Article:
The urban-rural wealth gap sustains populism

So, when the dust settles come November, assuming the polls are accurate this election, Joe Biden will become President. But the ground for populism will remain fertile and ready to be exploited. Not by Trump, but by a potential successor. The issues that led to the vitriolic dislike of Hillary Clinton and establishment politicians have not been resolved, they have simply been overshadowed by the pandemic and economy. Besides, the type of populism Trump fine-tuned — rejection of the detached, smug elite — can never fully be defeated in America where the livelihood of central New Yorkers is scarcely comparable to the welfare of people in rural Iowa or Kansas. The promise of employment is forever apt to be exploited, and the worker is forever susceptible to manipulation because there will always be the demand for employment; why shouldn’t the worker support the candidate that promises more jobs and a stronger economy? Putting faith in a promise, no matter how unrealistic, is far better than reaffirming one’s trust in the privileged politician who will never understand rural plights and stagnating labour markets.

The Democrats need a makeover

The Democrats must make the complete effort to repaint their image. A politician may always face margins of dissonance with the average American at the best of times, but efforts need to be made to negate that social divide as best as possible. An educated enough voter will look with scorn at the party who preaches messages of social mobility, falsified compassion and accountability, whilst accepting millions in donations from corporations who actively lobby to resist social mobility. How can a voter be expected to trust the ‘caring party’ if the majority of its senators and representatives are silent on holding bank executives accountable for their palpable contribution to the housing bubble and subsequent recession — whose ramifications hit the innocent citizens harder than it did the culprits.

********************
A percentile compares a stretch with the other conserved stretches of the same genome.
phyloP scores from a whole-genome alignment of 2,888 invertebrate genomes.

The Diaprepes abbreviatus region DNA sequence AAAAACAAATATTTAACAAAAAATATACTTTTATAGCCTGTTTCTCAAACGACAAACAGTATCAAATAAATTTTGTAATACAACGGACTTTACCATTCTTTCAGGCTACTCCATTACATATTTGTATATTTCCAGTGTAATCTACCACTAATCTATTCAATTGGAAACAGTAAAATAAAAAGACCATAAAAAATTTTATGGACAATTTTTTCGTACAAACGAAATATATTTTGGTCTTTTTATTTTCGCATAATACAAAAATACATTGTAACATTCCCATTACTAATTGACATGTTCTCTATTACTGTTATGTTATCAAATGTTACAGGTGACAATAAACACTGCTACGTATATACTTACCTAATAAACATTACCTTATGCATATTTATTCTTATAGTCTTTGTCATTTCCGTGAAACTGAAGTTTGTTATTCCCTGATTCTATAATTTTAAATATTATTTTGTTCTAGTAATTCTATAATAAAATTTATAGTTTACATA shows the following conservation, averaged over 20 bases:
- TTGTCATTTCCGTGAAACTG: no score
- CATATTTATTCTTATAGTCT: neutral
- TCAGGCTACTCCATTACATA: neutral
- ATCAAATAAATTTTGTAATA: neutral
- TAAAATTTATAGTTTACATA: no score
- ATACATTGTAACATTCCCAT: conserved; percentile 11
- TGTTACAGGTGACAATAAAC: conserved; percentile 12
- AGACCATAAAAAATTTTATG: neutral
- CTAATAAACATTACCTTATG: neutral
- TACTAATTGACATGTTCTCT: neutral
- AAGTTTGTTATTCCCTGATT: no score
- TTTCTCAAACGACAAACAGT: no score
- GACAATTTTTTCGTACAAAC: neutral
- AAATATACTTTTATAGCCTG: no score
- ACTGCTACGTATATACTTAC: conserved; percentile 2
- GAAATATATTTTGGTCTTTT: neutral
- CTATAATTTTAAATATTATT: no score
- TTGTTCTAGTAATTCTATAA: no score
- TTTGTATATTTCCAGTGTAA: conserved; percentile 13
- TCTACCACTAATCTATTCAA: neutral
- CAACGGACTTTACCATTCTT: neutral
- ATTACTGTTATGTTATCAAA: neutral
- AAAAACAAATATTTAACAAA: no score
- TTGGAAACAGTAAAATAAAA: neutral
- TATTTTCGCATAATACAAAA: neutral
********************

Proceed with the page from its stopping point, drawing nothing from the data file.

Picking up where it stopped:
If the Democrats are not willing to commit to this much-needed reformation, they have no excuse when Trump’s inevitable protégé emerges from the dark and sweeps a victory using tactics perfected in 2016. How soon will this be? Nobody can really say, but it seems an inevitability. If the Republican platform post-Trump is to return to the ‘moderate’ stance it adopted under Romney, this will only further fuel discontent with the standard voter. If a voter looks upon the only two feasible parties as virtually indistinguishable, they are already on track to be swayed by populism whenever it next rears its head.